King of Jeans CD - Sub Pop

Irony of ironies, that the most emotionally complex album of the year should come from a band whose name shows up as “****** *****” in family newspapers. Indeed, it is a testament to the underground’s strained relationship with mainstream pop culture that King Of Jeans is guaranteed to be on most music publications’ year-end best-of lists, but shunted to the back, somewhere between a Strokes member’s solo outing and the latest Robert Pollard album. In today’s diversity-addled MP3 culture, glutted with Lady Gagas, emo-rappers, and indie rock bands from Scotland, where do you place a group whose signature “hit” is about stifling loneliness with ice cream?

Which is a shame indeed, because Matt Korvette (a.k.a. Matthew Kosloff, a former contributor to Skyscraper) and company have crafted a record that nails twentysomething ennui in a way that manages to balance hilarity and teeth-grinding anxiety without the sense of forced self-pity common to the subject. Moreso than Hope For Men, the band’s previous long-player, King of Jeans is a grower - it doesn’t attack eardrums with the bracing noise of “People Person,” and never attains the fucked-up voyeurism of “Scrapbooking.” What it does, and does exceedingly well, is stack up riffs so fast and furious they seem a step ahead of themselves. “False Jesii Pt. II” and “Human Upskirt” start at a gallop and somehow manage an exponential increase in intensity within their two-minute runtimes. “Dream Smotherer” matches grinding proto-grunge with a recitation of menial office tasks and the insistent snarl, “In my head I run the show.”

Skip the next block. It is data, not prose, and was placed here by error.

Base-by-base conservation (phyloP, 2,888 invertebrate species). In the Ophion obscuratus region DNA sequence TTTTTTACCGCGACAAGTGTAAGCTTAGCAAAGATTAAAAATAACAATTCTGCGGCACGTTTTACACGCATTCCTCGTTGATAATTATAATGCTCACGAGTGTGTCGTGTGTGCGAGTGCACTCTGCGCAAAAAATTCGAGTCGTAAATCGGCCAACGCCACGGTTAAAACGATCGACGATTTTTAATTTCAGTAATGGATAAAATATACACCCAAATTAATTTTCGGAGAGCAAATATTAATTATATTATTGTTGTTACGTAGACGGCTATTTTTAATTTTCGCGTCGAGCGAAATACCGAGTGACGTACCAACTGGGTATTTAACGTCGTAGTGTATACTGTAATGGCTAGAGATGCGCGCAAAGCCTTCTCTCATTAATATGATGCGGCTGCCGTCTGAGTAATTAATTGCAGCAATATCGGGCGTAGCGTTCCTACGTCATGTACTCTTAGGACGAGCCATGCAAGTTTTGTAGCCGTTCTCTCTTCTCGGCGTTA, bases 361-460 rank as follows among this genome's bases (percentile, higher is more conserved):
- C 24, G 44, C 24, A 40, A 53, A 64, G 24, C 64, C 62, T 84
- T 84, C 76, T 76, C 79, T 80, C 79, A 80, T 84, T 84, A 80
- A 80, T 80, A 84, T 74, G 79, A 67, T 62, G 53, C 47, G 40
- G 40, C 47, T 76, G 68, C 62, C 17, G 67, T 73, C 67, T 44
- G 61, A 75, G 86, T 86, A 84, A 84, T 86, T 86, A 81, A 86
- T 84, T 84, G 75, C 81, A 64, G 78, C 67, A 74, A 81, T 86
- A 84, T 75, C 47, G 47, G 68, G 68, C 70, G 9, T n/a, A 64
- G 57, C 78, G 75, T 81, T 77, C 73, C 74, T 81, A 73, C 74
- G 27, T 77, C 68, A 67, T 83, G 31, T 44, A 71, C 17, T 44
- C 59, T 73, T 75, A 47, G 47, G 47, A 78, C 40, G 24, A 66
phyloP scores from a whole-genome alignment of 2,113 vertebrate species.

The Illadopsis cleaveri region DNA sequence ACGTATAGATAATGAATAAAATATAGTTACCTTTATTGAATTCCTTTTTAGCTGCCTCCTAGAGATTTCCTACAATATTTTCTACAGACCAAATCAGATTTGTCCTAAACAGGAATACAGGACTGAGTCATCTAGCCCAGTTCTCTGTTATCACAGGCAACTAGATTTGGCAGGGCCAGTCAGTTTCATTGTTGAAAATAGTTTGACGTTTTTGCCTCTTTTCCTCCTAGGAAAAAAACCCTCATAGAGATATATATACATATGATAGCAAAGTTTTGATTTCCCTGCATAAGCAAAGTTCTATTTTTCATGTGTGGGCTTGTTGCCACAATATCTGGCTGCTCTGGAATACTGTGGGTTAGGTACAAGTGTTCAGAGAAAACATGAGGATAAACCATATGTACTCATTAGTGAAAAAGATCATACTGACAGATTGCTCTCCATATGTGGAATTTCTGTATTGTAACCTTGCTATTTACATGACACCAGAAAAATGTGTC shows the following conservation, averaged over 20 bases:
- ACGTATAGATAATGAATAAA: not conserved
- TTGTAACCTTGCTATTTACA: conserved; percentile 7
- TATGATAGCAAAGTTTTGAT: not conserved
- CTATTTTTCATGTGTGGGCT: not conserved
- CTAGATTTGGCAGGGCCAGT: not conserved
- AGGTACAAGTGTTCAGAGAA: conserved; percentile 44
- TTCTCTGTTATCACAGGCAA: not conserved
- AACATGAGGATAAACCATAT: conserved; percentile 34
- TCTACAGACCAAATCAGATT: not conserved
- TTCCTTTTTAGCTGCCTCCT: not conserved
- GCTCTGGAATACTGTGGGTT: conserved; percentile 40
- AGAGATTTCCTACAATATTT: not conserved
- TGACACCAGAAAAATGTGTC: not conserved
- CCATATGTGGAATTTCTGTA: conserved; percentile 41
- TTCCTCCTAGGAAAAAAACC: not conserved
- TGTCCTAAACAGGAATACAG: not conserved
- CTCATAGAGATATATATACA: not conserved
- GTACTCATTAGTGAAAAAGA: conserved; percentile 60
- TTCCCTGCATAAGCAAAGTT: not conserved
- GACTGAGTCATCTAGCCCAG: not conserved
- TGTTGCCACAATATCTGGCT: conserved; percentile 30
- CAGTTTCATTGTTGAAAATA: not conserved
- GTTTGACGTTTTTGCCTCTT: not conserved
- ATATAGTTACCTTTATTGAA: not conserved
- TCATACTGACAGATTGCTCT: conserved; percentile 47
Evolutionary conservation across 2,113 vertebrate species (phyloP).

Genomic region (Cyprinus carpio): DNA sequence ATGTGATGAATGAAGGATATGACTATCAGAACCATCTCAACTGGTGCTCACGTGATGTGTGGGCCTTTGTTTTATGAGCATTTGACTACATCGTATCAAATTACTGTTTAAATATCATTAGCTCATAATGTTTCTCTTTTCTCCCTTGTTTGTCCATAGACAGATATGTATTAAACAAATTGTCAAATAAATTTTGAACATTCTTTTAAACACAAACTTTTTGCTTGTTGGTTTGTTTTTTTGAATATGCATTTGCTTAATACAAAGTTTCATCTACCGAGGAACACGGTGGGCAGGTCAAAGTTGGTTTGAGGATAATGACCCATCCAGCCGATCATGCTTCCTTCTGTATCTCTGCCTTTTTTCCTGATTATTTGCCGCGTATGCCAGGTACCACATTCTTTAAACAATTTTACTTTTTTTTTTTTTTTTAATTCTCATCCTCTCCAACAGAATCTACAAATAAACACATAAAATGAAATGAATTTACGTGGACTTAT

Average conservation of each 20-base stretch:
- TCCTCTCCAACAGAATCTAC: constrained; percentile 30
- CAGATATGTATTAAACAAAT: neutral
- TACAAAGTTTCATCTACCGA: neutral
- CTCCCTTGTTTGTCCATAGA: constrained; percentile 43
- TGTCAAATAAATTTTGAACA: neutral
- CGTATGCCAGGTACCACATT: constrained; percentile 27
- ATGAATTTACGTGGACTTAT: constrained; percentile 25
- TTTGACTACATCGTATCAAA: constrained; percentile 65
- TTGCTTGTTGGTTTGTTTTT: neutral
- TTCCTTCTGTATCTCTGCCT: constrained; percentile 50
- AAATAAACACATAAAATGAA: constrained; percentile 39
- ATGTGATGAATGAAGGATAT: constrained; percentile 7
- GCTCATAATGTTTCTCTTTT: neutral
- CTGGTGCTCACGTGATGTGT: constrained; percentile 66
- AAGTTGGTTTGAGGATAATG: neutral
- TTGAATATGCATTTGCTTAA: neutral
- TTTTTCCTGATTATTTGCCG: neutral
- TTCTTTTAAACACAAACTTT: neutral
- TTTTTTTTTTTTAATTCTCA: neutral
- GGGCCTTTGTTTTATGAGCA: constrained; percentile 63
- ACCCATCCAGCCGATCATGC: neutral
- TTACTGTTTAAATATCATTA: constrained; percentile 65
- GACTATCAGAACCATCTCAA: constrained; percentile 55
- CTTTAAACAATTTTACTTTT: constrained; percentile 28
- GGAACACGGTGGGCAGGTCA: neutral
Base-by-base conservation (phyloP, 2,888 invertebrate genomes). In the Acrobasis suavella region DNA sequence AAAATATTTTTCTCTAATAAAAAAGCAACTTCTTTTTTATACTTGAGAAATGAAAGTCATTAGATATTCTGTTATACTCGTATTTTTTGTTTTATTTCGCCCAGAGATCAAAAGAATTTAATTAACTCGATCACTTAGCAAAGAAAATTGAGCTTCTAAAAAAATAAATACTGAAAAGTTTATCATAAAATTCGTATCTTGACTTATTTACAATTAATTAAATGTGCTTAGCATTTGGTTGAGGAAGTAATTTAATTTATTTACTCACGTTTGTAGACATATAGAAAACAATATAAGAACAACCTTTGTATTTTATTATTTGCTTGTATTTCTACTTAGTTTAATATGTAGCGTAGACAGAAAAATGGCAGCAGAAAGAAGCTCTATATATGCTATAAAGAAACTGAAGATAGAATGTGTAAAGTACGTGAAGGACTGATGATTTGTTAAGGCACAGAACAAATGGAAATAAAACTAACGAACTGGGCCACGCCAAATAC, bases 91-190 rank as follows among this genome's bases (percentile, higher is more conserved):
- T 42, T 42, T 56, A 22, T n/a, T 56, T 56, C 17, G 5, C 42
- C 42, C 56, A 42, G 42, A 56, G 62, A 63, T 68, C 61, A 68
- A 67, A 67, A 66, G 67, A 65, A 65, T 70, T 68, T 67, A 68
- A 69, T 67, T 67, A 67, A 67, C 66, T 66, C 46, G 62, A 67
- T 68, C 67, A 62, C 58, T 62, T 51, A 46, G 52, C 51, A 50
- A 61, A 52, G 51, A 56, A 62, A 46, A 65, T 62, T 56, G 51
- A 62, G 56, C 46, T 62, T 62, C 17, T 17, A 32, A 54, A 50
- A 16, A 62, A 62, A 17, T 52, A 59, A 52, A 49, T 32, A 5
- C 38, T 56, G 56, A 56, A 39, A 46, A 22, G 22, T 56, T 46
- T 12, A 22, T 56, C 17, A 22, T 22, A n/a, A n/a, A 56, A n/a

The album’s centerpiece, “R-Rated Movie,” describes an afternoon spent by oneself watching a flick loaded with the sex and violence absent from the narrator’s actual existence. “I got nervous watching the sex scene,” Korvette drawls, conjuring the image of Travis Bickle pointing a finger-gun at a porn-theater screen. A “TV Party” for the new millennium, the song isn’t so much about having nothing better to do as it is about being too self-conscious about that feeling to share it with anyone else.

Then there’s the album closer, “Goodbye (Hair),” a mid-tempo dirge that initially seems patterned after a jokey Dead Milkmen B-Side but in fact conjures a sense of bottomless dread that, with its deadpan insistence on the quotidian horror of a receding hairline, frankly mops the floor with anything Radiohead has done in the last few years. Korvette’s spoken-word soliloquy during the final chorus, straight out of the Suicidal Tendencies playbook, is the kind of punk-rock-academic in-joke that simultaneously works as a cheap laugh, a negation of a cheap laugh, and a purely earnest meditation on mortality that overrides any notion that it shouldn’t be taken seriously. “This is what I have to look forward to?” he mutters with the flat affect of a teenager doing a presentation in study hall. The world may not have been starving for an existential grunge record that is also tailor-made for shotgunning tallboys, but here it is, and thank God.

By Matthew V. DeWitt




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